'Greedy colleges' not off the hook for latest college admissions scam, scholar says
- Wealthy parents are giving up custody of their own children in order to receive financial aid and evade extra costs.
- National Association of Scholars President Peter Wood called this technically legal act “shameful,” with “bad incentives, mistaken ambitions, [and] greedy colleges” playing a role.
Months after the largest college admissions scandal in history, a new college admissions scam is making headlines.
Dozens of wealthy parents in the Chicago area have been giving up custody of their own children in order to receive financial aid and evade extra costs, according to ProPublica Illinois.
As highlighted by Forbes, the parent can give up legal guardianship of a child to a family friend or relative during a child’s junior or senior year of high school. When this child applies to college, he or she can claim to be financially independent of their own family, ultimately expanding their eligibility for need-based scholarships and financial aid.
“It’s a scam,” said Andy Borst, undergraduate admissions director at the University of Illinois, Urbana-Champaign, where 14 applicants have now been identified to have participated in the practice. “Wealthy families are manipulating the financial aid process to be eligible for financial aid they would not be otherwise eligible for. They are taking away opportunities from families that really need it.”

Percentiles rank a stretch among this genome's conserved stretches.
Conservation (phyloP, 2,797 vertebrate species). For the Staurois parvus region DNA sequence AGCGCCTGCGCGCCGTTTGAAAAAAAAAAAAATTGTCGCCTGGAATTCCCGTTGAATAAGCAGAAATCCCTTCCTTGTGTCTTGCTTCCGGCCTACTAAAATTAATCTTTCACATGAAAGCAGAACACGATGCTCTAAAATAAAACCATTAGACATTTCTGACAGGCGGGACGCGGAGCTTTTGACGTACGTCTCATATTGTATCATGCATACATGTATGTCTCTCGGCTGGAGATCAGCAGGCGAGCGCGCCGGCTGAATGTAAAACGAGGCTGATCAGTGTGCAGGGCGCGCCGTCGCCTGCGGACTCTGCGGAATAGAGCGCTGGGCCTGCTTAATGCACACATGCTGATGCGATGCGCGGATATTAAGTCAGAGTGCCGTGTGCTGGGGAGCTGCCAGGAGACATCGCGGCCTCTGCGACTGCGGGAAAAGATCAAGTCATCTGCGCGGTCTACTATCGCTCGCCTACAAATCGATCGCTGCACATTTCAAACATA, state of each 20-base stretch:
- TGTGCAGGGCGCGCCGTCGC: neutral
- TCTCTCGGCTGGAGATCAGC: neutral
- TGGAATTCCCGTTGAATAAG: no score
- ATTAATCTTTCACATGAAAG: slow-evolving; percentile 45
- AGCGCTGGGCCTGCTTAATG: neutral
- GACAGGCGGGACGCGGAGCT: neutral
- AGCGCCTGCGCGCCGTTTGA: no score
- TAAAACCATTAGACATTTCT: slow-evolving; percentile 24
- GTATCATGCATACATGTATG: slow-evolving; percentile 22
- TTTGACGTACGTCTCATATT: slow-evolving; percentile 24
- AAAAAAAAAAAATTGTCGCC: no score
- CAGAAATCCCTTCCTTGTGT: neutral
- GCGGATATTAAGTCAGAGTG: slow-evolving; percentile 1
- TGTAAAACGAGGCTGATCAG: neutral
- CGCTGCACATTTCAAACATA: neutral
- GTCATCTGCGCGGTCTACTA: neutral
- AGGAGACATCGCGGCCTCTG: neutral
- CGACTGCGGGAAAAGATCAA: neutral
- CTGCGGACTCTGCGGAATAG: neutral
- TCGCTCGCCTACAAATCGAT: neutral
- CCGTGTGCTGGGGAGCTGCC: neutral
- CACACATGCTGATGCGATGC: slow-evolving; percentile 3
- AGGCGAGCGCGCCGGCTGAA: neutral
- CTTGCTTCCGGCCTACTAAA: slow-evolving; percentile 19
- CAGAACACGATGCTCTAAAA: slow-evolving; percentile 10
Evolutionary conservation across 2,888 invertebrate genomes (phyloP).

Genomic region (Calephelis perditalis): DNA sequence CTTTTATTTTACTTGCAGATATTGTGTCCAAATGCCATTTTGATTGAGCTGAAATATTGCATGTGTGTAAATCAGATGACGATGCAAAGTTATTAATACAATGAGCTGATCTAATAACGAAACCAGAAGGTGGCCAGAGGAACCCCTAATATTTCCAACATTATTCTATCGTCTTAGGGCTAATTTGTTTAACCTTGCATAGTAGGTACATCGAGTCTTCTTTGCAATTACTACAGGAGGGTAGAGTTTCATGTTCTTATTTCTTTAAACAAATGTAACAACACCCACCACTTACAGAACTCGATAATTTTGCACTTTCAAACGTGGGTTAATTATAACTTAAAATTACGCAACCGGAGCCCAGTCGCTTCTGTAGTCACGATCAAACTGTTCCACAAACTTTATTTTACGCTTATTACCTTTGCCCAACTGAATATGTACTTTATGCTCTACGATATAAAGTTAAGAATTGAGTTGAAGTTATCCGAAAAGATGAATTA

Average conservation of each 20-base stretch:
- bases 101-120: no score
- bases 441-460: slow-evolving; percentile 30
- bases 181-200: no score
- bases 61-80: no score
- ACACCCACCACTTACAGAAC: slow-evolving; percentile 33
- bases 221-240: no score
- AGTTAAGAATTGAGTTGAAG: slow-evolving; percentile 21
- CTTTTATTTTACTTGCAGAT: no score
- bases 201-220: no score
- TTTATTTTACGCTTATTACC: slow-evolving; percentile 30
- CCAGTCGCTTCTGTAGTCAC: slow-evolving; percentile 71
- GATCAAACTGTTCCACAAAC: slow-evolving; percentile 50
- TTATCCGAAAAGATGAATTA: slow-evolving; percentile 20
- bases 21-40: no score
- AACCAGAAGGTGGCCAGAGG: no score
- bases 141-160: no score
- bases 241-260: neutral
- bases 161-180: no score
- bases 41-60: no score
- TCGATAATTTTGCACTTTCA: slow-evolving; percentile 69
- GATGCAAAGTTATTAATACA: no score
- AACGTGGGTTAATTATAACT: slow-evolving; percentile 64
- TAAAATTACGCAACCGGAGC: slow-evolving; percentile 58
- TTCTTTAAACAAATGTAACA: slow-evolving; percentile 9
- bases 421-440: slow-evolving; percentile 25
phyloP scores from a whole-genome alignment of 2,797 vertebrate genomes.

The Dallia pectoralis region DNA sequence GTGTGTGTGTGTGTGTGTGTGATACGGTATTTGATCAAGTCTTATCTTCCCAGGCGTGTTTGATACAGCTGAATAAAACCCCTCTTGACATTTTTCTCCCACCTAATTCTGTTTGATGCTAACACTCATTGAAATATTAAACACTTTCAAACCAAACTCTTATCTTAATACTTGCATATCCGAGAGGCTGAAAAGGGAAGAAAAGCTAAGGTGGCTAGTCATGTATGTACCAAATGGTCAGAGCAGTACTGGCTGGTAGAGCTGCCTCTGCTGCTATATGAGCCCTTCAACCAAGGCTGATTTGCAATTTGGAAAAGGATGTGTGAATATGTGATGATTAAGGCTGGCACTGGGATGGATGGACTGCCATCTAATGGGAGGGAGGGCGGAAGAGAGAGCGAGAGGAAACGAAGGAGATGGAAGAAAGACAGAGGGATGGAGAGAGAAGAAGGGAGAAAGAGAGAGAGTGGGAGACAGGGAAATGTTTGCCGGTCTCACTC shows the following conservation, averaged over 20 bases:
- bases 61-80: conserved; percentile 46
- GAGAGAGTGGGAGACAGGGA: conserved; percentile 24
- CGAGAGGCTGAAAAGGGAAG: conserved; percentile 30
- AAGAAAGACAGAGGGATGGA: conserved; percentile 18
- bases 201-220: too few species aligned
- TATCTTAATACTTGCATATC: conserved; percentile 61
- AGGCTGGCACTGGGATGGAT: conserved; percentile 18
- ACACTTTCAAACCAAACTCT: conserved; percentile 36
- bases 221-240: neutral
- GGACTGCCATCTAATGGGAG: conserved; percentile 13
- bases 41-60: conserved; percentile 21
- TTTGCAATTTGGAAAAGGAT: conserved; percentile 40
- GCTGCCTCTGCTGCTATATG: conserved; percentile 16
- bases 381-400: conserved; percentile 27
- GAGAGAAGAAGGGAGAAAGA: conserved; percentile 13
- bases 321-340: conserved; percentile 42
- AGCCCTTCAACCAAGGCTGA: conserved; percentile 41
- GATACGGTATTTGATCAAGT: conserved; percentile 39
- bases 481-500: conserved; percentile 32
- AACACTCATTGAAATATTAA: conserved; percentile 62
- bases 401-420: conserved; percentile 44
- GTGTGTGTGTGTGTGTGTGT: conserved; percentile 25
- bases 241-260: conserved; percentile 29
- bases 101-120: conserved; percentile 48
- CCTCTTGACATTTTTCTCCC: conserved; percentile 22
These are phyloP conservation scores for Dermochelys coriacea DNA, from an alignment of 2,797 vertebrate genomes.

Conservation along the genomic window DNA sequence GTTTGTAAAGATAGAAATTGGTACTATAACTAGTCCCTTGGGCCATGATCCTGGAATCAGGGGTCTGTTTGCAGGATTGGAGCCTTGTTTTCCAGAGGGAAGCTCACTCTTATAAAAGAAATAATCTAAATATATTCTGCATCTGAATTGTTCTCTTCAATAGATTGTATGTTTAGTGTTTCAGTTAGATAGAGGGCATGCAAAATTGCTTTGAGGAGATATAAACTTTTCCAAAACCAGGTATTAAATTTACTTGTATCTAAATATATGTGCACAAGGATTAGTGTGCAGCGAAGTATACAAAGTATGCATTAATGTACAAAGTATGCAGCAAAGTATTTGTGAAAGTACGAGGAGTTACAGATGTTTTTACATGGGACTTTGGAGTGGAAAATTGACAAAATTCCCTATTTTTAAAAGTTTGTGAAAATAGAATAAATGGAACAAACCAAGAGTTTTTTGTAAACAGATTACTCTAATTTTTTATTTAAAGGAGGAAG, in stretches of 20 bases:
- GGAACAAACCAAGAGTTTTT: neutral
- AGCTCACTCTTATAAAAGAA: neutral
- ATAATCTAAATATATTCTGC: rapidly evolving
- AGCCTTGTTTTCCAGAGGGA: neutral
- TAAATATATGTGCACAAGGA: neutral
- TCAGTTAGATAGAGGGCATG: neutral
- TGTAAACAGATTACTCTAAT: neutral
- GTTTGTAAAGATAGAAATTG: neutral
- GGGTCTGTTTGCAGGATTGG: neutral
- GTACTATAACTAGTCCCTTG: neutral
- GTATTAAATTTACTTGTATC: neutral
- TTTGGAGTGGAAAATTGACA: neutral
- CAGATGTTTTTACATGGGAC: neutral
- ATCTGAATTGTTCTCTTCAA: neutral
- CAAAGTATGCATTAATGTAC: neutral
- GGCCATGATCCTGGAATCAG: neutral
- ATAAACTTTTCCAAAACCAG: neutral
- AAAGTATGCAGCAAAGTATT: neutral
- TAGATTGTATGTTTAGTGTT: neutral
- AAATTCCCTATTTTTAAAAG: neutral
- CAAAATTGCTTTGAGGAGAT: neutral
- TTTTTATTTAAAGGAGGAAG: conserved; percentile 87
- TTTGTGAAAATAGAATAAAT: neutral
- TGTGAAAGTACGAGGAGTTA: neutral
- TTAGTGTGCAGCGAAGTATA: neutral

The practice of this loophole was uncovered in north suburban Lake County by ProPublica Illinois. So far, four dozen such guardianship transfers were filed in the past year and a half alone. Propublica Illinois also noted that similar petitions have been filed in other counties.
Some of the parents involved in these incidents are lawyers; there was also a doctor, insurance and real estate agents, and even an assistant schools superintendent.
“It is shameful for parents to do this, even if their children go along with the ruse,” Peter Wood, president of the National Association of Scholars, told Campus Reform. “From what I can tell, however, the practice is legal.”
“Bad incentives, mistaken ambitions, [and] greedy colleges are all part of this picture,” Wood continued. “Along come cynical parents who see a loophole and seize it, even if it means an ethical betrayal of their children."
This financial aid controversy falls within larger nationwide discussions over the potential for free college tuition.
As Campus Reform previously reported, prominent Democrat 2020 presidential contenders such as Bernie Sanders and Elizabeth Warren have both unveiled plans to either make college free or cancel significant amounts of student debt.
Under Warren's plan to eliminate student debt, only students whose parents make less than $250,000 per year would qualify. Sanders' plan would cover not just the tuition and fees, but also other costs, such as books and room and board for students whose parents make less than $25,000 per year.
Neither the Sanders nor Warren presidential campaigns responded in time for publication when asked whether their plans included safeguards to prevent scams such as the one in Illinois.
“We can take it as one more unintended consequence of the overpricing of higher education in America," Wood told Campus Reform. "The overpricing itself is a consequence of our federal student loan system that creates incentives to colleges to raise their prices, and the mistaken idea that a college degree from a well-known institution is the only way ahead in life for young people.”
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